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Mitsubishi Motorway, the stretch of U.S. 150 leading to the company's former plant in west Normal, is being renamed Rivian Motorway in honor of the electric car startup that's taken over the facility and, Normal officials said, looks more and more like a long-term pillar of the community.

NORMAL — One of the last relics of Mitsubishi's almost 30 years in the Twin Cities is on the chopping block.

Mitsubishi Motorway, the stretch of U.S. 150 leading to the company's former plant in west Normal, is expected to be renamed Rivian Motorway in honor of the electric car startup that's taken over the facility and, Normal officials said, looks more and more like a long-term pillar of the community.

"I toured the plant a few weeks ago and... they continue to make progress," said Assistant City Manager Eric Hanson. "It's great to see the potential re-use of that facility, which was nearing the demolition phase. I think the town and certainly the council is excited about their future."

The town also plans to rename Sakura Lane, an access road for the plant, to Electric Avenue. Hanson said town staff noted the 1982 Eddy Grant song with the same name.

Sakura means "cherry blossom" in Japanese.

Rivian requested the changes "in support of their efforts to attract additional interest and investors in the project, many of whom visit the Normal plant," Hanson wrote in a memo to the council. Rivian has announced more than $1 billion in investments, including from Amazon and Ford, this year.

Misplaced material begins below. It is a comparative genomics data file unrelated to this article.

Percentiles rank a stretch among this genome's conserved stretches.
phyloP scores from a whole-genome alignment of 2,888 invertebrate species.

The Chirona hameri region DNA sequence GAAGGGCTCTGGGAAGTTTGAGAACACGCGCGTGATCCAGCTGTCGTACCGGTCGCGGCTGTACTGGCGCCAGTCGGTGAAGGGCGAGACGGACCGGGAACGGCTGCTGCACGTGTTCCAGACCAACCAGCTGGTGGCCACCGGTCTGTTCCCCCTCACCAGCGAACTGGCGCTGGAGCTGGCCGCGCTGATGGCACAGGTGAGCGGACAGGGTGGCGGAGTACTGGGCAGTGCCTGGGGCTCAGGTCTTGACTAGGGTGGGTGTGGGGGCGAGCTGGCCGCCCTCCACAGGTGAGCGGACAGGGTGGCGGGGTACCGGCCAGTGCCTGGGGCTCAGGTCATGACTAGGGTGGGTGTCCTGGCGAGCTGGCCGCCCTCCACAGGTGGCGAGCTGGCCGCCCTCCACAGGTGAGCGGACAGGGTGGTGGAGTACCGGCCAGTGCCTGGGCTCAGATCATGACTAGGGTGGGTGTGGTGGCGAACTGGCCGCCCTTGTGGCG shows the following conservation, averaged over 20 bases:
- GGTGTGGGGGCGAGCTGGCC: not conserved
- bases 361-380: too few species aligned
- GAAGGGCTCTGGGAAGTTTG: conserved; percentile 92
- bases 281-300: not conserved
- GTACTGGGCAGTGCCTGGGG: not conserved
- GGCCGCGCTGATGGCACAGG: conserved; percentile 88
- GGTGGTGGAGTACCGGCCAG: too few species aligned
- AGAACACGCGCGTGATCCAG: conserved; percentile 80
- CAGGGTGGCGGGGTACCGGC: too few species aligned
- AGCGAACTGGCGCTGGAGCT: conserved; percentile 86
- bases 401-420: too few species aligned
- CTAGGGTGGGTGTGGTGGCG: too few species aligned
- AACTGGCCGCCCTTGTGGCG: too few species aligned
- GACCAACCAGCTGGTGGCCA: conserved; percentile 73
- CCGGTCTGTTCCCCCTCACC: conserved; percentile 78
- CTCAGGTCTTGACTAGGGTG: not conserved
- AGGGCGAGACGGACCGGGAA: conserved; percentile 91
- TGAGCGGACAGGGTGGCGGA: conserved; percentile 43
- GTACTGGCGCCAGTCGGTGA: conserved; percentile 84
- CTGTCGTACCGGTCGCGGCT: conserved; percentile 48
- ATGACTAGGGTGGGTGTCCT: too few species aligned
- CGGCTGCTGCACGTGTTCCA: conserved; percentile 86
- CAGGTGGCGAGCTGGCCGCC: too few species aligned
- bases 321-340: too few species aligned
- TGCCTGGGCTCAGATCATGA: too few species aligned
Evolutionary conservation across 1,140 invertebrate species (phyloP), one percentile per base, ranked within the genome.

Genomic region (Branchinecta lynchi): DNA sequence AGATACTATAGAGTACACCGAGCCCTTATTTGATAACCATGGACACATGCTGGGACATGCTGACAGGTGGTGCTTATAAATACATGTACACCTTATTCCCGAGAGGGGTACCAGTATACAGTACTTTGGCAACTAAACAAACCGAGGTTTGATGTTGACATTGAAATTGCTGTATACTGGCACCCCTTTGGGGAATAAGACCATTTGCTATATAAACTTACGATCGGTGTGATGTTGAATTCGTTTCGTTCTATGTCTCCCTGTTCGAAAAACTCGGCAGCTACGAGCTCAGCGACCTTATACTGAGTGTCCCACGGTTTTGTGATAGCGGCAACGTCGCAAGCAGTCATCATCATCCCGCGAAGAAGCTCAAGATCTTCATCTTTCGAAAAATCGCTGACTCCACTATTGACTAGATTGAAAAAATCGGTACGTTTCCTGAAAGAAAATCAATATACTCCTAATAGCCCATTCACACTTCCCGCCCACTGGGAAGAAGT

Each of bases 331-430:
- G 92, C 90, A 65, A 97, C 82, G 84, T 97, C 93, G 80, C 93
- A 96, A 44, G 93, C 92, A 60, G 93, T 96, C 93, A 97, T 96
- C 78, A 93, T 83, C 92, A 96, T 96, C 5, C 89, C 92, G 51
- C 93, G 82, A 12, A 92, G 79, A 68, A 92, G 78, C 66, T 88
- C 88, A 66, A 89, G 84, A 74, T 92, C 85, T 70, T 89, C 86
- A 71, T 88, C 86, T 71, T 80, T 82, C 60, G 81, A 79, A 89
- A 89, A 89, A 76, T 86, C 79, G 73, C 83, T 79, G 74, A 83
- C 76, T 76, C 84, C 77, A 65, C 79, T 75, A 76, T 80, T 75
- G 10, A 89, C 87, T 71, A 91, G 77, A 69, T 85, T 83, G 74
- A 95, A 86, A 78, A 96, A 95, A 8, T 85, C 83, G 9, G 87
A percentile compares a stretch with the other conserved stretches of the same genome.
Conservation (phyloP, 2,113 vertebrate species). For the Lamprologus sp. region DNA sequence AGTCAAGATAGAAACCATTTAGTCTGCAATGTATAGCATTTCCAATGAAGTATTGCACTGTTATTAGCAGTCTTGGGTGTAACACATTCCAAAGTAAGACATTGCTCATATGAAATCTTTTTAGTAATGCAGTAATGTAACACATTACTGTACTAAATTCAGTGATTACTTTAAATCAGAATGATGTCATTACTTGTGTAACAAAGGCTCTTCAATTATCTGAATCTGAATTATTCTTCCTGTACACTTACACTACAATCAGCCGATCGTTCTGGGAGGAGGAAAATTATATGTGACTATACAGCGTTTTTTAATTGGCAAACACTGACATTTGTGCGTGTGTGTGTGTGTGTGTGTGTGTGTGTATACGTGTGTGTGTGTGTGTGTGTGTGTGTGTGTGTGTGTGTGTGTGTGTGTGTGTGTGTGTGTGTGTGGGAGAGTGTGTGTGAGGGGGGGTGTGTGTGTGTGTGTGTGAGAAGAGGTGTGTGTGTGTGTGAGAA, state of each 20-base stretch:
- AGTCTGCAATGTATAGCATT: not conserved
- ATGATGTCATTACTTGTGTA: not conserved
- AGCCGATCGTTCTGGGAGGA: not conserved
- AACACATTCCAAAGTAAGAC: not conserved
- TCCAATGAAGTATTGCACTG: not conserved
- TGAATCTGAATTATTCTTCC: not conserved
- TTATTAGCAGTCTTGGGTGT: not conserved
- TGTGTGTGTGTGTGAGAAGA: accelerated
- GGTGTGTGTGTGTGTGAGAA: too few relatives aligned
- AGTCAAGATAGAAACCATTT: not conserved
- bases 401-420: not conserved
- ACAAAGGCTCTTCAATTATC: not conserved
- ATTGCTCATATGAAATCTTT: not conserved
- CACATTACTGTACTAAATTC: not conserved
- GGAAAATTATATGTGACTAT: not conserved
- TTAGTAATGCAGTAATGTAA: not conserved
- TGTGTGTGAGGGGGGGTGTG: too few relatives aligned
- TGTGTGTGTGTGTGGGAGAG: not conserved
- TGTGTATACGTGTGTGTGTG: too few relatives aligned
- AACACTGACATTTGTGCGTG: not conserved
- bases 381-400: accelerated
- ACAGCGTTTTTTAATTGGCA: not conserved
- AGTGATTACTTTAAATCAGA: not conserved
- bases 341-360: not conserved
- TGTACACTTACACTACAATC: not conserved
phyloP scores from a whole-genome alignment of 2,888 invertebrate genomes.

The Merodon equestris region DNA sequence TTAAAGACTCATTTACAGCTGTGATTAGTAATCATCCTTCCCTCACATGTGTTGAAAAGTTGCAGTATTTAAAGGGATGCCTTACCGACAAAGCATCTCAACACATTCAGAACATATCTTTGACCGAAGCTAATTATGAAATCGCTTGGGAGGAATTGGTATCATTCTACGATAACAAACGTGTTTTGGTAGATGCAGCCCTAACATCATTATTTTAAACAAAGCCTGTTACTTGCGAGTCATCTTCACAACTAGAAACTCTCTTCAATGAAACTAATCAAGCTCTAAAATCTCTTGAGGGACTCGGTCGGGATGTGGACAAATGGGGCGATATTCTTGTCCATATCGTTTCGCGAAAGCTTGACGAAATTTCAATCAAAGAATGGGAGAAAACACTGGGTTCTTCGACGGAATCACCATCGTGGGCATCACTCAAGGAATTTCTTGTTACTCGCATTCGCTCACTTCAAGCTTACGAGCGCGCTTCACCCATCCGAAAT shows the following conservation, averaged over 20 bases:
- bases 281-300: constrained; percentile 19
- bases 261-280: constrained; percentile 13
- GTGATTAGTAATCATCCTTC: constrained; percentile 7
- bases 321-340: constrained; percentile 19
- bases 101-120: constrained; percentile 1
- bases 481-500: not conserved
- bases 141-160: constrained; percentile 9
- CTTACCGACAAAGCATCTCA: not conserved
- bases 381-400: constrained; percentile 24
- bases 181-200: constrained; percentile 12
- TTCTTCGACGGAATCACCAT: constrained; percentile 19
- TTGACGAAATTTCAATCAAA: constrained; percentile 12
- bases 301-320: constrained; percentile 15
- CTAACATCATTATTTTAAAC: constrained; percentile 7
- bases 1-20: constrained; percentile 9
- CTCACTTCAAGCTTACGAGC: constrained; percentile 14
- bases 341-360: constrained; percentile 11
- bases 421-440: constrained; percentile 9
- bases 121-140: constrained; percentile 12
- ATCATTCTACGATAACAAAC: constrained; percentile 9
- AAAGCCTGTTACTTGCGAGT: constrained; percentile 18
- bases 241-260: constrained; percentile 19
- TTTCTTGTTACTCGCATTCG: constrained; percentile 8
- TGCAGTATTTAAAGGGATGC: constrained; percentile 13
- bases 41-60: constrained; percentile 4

"Obviously, it's not necessarily advantageous for them to bring (potential investors) down Mitsubishi Motorway," said Hanson. "This is very business driven, and we fully understand that and are supportive of helping them with a name change."

Rivian spokesman Michael McHale said the company "will be proud to have our name literally 'on the map' in Normal."

"And now I have Eddy Grant in my head," he said.

Normal City Council will consider the proposal Monday. It would then go to Bloomington City Council and McLean County Board before being implemented as soon as September.

The changes will require the town to replace a few street signs — a negligible cost, said Hanson; the Illinois Department of Transportation to replace four signs on Interstate 74 near the interchange, which IDOT will pay for; and local property owners to change their postal addresses.

Hanson said officials met with affected property owners in May, and they supported the change. He estimated about a dozen properties are located on the road, which includes separate areas under the city, town and county.

Rivian is overhauling the plant, including the paint line and offices, as part of a planned $40 million-plus investment in the Normal facility. It plans to release its first vehicle, the R1T pickup truck, in 2020, followed by the R1S SUV and other vehicles all to be manufactured in the Twin Cities.

Rivian is in line to receive a property tax abatement, a $1 million grant from the town of Normal for investing $20 million within five years and state tax credits worth about $49.5 million for creating 1,000 jobs over 10 years.

Normal City Council meets 7 p.m. Monday on the fourth floor at Uptown Station.

In other business, the council will consider renewing its contract with Champaign Signal and Lighting Company for "traffic control equipment, highway lighting and utility locate services."

That includes maintaining 61 traffic signal locations, street lighting and electrical facilities, plus performing J.U.L.I.E. (Joint Utility Locating Information for Excavators) location services for electrical and communications infrastructure owned or maintained by the town.  

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Contact Derek Beigh at (309) 820-3234. Follow him on Twitter: @pg_beigh

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